Freeze Drying and Vacuum Concentration (RVC)

Vacuum concentration and freeze drying are related methods used for the gentle drying or preservation of thermally sensitive materials. This often involves the removal of aqueous media. As can be seen from the state diagram of water, which can also serve as an example for other solvents, above a certain process pressure (in this case 6.1 hPa for H2O) drying occurs from the liquid phase. At pressures below this level, the water temperature drops below 0 °C.

Drying takes place directly - bypassing the liquid phase - from the ice state. The triple point (here H2O: p=6.1 hPa, T=0 °C) represents, to a certain extent, the boundary state between vacuum concentration (drying) and freeze-drying. One observes the simultaneous occurrence of ice, water and steam in the recipient. The following table contains essential characteristics of both processes.

CriterionVacuum concentrationFreeze drying
Evaporation temperature range (gentle process?)–5 °C to + 20 °C–60 °C to 0 °C
SubstancesUsually dissolved; residue is a powder or a crystalline substanceSolids (including ceramics, meat, archeological objects,
bones, plants and books)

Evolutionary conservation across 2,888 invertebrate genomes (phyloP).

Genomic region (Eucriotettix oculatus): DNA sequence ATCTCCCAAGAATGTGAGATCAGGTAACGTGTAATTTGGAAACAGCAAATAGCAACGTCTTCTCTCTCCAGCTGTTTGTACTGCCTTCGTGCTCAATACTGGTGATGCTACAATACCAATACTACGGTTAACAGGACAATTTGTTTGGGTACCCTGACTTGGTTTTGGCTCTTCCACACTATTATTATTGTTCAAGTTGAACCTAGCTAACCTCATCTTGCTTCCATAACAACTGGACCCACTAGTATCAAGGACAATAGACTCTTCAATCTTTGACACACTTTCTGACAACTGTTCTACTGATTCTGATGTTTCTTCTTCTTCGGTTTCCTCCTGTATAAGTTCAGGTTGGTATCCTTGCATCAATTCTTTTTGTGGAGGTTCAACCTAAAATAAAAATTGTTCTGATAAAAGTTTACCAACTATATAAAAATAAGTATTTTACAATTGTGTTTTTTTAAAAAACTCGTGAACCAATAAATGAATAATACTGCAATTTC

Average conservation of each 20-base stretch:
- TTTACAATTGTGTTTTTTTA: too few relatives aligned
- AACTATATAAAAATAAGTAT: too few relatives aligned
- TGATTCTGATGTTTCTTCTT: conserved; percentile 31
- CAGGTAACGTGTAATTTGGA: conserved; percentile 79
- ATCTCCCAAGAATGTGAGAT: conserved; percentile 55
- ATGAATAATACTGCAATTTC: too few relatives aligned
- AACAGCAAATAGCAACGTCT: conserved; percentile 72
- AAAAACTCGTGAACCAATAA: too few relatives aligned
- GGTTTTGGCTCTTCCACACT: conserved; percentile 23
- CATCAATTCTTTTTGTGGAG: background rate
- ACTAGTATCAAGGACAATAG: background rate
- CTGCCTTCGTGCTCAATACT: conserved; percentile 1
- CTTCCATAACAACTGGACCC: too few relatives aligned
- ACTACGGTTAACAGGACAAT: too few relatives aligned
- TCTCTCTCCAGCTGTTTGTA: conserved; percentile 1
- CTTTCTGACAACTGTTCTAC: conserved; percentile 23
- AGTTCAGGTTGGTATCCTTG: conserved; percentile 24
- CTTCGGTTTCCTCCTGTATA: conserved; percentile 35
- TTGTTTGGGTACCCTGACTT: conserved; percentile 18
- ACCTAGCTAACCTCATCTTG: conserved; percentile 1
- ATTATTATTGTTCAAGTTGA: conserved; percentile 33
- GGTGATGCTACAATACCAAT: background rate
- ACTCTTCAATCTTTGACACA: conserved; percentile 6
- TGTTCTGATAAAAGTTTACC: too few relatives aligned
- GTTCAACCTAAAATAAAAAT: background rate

SolventsVarious solvent types (some exotic)Aqueous solutions, only small quantities orspecial solvents
Water/solvent contentApprox. 5% final contentLow residual moisture possible (< 1%)
Process timeMinutes to hours0.5 – 3 days; several weeks in some cases

Lyophilisation or freeze-drying is the most product-friendly drying method of all. The underlying physical phenomenon of sublimation means a direct transition from the solid to the vapour state, bypassing the liquid aggregate state. The frozen product is thus dried under vacuum without thawing.

Vacuum concentrators use the combination of heat, vacuum and centrifugal force to evaporate liquid samples. The process is used for evaporation, drying, purification and particularly fast concentration. The principle exploits the fact that the sample boils at room temperature and a pressure of a few hPa without being frozen. Nevertheless, the sample is not thermally stressed under vacuum.